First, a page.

NLM: When the Lenten station is held at St. Peter's Basilica, on Ember Saturday and Passion Sunday, and on a few other occasions, the Papal altar is decorated with relics according to a particular arrangement. The relics of martyrs are placed closer to the edge of the mensa, and those of other saints further in; the four corners are decorated with reliquaries shaped like obelisks, with long bones (tibias and such) in them.
On each of the two short sides of the altar is set a rectangular panel containing relics 35 Popes; between the two of them, all of the Sainted Popes except the most recent.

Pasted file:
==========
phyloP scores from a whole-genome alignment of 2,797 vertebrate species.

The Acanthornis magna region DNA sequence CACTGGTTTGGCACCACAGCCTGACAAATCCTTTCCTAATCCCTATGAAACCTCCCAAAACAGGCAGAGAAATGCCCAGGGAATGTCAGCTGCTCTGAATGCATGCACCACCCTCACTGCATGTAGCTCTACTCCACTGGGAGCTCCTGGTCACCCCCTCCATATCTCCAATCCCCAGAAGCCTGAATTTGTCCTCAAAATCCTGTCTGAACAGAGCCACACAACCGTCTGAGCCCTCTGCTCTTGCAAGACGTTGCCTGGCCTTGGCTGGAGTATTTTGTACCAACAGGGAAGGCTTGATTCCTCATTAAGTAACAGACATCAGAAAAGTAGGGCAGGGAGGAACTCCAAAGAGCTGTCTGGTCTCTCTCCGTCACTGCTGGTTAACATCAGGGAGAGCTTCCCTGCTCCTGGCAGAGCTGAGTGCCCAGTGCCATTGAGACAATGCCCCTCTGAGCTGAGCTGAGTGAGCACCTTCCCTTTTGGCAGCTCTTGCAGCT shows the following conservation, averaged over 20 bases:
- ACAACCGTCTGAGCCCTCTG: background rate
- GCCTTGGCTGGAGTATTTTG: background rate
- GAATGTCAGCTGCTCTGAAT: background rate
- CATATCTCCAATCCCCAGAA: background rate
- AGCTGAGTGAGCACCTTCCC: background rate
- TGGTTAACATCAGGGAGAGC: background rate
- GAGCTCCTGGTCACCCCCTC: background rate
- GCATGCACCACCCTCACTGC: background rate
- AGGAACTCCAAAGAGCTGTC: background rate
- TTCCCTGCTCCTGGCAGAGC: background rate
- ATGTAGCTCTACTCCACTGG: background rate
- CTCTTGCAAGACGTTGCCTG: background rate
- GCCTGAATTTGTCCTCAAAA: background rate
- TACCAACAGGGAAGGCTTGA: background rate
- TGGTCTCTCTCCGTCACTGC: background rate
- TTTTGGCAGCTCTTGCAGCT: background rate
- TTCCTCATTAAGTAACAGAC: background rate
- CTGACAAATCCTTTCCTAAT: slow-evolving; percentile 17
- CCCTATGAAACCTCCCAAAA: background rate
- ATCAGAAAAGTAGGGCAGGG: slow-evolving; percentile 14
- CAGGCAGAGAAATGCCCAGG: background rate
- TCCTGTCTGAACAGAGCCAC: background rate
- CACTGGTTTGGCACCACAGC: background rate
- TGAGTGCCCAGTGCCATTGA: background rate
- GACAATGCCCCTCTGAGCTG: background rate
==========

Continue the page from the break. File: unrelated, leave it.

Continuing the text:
On the long side facing the apse, a bust reliquary of Pope St. Damasus I (366-84, feast on December 11), containing the relics of his skull, is placed in the middle. This is a particularly appropriate choice, since Damasus was a great promoter of devotion to the saints and the cult of the relics, particularly those of the Roman martyrs. Within many catacombs, he rearranged the spaces around the tombs of the martyrs to make it easier for pilgrims to find and visit them, decorating the tombs themselves with elaborately carved inscriptions written by himself in classical poetic meter. For this reason, he is honored as the patron saint of archeologists.